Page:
Aaron Patzer, founder of Mint, has unfinished business with AI

Europe



This year marks the 10th anniversary of Mint’s win at the first ever TechCrunch Startup Battlefield competition (back then – lost in the mists of time – it was known as TechCrunch 40). But what is less known about founder Aaron Patzer is that he’s one of the pioneers of AI. Now based in the Southern Hemisphere, he’s coming to speak at Techcrunch Battlefield Australia.

In January this year, he started Vital Software, with Dr. Justin Schrager of Emory University, which makes software for hospital emergency rooms. That’s the short version. When you include the fact that it’s a mobile patient check-in for patients, and automatically creates electronic medical records designed for doctors and nurses, with the aim being to cut ER wait times in half, you start to understand the AI heritage it’s come from.

Patzer will join us as a speaker at TechCrunch Battlefield Australia in partnership with ELEVACAO, on November 16th at Australian Technology Park in Sydney.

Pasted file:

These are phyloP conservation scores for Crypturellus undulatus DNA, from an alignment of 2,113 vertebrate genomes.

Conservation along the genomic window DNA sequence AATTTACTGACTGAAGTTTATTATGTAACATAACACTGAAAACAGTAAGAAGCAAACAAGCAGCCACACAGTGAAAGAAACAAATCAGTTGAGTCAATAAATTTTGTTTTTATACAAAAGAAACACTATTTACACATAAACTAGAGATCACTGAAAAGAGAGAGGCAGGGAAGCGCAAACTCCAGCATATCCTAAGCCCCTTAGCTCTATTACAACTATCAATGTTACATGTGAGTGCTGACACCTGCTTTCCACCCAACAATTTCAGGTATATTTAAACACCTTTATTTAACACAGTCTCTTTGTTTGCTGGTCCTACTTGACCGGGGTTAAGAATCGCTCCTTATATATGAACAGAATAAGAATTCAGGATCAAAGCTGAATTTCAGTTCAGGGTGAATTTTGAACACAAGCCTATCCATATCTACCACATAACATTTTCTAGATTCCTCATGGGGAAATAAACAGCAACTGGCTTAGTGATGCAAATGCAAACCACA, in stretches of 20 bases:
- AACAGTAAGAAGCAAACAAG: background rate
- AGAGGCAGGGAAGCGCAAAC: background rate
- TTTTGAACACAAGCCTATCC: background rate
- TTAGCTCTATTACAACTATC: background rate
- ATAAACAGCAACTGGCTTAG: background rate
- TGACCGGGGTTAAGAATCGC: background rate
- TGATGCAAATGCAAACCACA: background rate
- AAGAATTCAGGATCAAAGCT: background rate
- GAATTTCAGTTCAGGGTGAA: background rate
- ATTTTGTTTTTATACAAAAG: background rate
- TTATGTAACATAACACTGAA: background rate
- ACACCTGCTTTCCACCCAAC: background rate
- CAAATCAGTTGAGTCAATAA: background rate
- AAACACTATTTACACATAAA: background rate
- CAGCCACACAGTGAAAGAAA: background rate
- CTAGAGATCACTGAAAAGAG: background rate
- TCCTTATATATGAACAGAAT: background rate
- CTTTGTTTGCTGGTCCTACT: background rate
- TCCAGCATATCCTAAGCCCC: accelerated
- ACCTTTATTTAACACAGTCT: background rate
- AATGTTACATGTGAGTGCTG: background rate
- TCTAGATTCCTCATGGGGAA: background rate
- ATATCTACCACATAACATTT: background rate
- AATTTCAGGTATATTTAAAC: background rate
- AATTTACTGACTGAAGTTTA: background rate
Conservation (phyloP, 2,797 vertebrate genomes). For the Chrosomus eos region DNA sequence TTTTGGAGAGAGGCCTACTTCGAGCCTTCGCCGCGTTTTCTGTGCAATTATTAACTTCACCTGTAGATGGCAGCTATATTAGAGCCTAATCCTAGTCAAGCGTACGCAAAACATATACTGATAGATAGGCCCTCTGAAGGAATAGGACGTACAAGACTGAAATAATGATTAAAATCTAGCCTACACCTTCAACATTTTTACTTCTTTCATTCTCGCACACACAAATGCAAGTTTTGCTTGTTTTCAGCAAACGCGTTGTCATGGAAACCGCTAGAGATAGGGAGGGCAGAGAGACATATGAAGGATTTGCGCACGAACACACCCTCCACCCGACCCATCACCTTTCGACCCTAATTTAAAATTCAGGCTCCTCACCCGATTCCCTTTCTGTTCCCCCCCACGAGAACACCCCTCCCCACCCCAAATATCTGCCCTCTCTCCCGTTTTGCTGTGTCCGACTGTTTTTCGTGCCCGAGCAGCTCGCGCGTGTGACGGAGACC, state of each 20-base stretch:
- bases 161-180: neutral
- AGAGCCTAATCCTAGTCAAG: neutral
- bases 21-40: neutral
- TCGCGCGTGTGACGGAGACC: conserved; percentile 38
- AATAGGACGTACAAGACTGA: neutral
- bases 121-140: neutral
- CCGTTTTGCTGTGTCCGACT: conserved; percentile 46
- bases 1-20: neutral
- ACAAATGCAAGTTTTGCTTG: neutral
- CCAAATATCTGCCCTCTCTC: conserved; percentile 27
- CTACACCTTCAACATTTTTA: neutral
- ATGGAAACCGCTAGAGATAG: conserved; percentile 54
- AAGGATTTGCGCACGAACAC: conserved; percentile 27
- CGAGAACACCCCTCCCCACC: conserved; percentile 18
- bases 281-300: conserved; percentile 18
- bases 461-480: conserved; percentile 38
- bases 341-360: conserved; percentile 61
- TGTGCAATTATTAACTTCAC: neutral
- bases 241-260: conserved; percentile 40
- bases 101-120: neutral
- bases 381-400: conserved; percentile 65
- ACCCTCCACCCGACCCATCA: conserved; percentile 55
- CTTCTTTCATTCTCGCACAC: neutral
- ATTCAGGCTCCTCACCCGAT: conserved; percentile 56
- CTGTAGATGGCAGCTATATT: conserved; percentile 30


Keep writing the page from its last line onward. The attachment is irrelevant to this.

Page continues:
Both the visionary and technical mind behind Mint, the first free, automatic and secure way to manage and save money online, Patzer designed Mint to meet his own needs and those of people like him who value immediacy, simplicity and their free time.

Prior to founding Mint, Patzer was an architect and technical lead for the San Jose division of Nascentric. Before Nascentric, he worked for IBM and founded two web development and online marketing companies.

Patzer is hugely experienced in Machine Learning, having about a dozen patents in algorithms. It was this that allowed Mint to categorize and classify financial transactions, which in turn allowed budgeting, spending alerts and a host of other things to unlock the user experience.

He believes “AI is an enabler” and that it’s what you achieve with it that matters most, not the AI itself. Wise words.

Aaron saw both Mint and Fountain acquired, and many others he was involved with, so he’s very aware of what a good acquisition and integration looks like.

TechCrunch Battlefield is the first of its kind in Australia. There will be five sections of five companies competing for the cash prize and the title of Best StartUp in Australia, along with six industry tracks exploring all of the hot topics in Australia from Crypto and Blockchain, to AI and FinTech.



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